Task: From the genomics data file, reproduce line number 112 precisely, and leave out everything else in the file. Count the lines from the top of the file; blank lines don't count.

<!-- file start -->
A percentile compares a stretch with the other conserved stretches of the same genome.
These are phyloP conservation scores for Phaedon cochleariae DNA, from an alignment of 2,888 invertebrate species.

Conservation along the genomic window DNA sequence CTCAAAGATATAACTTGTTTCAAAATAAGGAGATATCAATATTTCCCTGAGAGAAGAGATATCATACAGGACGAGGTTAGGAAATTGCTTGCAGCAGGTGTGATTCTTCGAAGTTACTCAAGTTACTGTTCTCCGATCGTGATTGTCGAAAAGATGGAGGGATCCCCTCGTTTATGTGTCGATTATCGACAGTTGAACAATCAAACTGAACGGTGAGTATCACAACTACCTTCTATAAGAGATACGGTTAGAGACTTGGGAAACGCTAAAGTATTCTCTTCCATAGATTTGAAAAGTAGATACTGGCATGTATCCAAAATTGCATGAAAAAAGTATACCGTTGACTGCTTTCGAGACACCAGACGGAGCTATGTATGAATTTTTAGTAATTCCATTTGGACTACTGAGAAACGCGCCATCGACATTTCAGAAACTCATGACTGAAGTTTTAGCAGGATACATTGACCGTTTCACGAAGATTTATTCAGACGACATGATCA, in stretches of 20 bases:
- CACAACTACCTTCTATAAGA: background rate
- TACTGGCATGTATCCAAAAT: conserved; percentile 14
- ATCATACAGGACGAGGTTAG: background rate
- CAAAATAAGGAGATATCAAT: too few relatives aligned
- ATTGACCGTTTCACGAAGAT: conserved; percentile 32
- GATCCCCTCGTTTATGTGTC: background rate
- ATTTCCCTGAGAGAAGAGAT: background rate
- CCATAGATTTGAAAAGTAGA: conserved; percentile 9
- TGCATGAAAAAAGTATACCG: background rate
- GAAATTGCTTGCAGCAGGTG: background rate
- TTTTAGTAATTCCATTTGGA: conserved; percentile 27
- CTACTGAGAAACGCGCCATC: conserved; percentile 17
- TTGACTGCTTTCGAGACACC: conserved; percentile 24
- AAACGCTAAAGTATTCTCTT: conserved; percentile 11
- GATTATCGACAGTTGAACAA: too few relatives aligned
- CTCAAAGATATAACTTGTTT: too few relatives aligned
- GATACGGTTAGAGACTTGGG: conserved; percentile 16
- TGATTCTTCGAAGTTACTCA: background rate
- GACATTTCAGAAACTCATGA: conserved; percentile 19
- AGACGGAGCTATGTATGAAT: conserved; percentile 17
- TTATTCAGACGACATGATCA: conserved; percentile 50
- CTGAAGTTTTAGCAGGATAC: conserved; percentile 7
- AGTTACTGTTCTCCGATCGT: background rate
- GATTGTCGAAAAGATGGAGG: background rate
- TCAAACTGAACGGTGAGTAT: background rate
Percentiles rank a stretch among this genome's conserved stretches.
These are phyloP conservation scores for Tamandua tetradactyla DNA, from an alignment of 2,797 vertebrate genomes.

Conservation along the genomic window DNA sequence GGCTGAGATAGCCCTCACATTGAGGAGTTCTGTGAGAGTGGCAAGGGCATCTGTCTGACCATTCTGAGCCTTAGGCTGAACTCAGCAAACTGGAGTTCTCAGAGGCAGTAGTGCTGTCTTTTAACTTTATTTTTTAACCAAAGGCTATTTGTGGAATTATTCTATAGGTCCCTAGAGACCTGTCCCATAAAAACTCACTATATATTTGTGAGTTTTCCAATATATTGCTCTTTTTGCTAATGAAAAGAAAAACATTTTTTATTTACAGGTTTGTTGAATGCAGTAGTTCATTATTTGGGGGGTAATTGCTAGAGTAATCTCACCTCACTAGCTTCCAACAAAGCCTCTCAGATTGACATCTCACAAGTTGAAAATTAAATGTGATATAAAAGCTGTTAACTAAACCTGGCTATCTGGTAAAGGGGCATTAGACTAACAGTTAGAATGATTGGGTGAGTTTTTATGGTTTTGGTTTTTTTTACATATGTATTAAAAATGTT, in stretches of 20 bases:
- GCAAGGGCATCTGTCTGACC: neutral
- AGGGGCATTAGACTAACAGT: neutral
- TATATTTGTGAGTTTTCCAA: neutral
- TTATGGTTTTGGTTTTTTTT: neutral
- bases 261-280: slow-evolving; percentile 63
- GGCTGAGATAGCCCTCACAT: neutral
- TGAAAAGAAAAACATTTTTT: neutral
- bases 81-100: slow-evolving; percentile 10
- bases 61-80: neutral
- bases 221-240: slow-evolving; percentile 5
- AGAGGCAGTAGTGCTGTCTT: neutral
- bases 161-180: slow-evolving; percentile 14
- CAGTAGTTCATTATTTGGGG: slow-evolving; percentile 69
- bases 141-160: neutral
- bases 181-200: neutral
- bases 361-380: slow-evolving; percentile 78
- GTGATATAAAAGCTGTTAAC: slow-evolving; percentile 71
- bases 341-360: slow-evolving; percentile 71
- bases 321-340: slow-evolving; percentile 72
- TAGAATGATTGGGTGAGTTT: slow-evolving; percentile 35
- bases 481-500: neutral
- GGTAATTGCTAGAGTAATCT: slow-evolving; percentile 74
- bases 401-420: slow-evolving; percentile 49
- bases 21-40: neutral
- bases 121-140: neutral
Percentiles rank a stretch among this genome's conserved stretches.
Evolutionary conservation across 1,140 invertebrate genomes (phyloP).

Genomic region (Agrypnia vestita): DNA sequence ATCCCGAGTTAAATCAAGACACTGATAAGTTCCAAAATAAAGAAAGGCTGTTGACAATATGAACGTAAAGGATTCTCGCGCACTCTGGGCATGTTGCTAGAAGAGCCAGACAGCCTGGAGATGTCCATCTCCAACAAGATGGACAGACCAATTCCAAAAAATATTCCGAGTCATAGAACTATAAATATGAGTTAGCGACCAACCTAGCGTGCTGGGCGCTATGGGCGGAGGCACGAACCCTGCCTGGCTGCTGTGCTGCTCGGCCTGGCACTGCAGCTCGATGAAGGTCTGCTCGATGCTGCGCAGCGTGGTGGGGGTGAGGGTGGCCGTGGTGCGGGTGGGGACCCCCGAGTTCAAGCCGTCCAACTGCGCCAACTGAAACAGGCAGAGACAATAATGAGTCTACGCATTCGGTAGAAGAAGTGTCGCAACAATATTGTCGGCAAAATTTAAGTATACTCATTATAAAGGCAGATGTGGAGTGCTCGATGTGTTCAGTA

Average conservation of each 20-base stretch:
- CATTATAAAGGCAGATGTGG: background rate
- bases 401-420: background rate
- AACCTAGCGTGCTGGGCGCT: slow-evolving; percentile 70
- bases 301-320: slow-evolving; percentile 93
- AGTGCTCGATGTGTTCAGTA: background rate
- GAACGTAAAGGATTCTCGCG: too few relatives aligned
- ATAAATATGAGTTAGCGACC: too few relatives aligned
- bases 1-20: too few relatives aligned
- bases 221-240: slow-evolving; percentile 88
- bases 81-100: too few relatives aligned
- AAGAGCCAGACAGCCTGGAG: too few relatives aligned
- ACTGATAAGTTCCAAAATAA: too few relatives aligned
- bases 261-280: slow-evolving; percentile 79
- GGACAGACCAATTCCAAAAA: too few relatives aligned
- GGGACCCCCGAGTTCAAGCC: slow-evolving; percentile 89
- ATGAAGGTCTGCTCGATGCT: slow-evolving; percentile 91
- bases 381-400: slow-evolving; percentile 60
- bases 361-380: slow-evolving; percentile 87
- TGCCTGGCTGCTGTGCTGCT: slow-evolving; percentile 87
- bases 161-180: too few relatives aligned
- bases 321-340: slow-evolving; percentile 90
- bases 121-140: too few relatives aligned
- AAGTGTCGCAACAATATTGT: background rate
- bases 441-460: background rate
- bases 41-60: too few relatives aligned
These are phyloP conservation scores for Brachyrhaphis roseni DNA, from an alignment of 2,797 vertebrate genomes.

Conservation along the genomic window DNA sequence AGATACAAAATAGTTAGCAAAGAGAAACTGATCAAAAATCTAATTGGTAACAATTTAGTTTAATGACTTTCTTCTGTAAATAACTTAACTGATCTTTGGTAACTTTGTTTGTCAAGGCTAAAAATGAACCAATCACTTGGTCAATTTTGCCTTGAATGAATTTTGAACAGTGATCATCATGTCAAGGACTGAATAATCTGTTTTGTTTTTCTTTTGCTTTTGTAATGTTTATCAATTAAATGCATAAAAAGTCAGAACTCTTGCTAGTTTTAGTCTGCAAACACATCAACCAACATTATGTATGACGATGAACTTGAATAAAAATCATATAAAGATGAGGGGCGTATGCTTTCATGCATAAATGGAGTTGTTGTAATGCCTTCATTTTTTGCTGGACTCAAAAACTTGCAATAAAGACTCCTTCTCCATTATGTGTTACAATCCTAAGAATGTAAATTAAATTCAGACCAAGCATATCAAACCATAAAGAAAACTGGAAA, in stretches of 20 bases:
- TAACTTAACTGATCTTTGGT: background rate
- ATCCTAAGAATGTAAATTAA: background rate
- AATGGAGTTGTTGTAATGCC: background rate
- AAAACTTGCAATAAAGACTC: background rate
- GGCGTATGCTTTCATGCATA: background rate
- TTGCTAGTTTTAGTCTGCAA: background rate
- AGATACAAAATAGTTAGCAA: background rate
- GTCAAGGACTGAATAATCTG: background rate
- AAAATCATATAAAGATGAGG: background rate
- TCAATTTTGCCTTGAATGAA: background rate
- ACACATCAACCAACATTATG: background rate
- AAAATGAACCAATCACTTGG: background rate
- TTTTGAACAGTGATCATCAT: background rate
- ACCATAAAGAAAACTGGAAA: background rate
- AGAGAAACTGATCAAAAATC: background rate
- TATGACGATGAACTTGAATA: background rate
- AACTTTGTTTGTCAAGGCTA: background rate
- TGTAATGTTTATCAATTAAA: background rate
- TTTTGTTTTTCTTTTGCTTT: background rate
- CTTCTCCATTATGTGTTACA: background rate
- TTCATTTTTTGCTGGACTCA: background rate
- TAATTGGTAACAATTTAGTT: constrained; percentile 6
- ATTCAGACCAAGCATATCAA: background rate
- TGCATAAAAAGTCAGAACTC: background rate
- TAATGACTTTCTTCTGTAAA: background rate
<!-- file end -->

- TAATGACTTTCTTCTGTAAA: background rate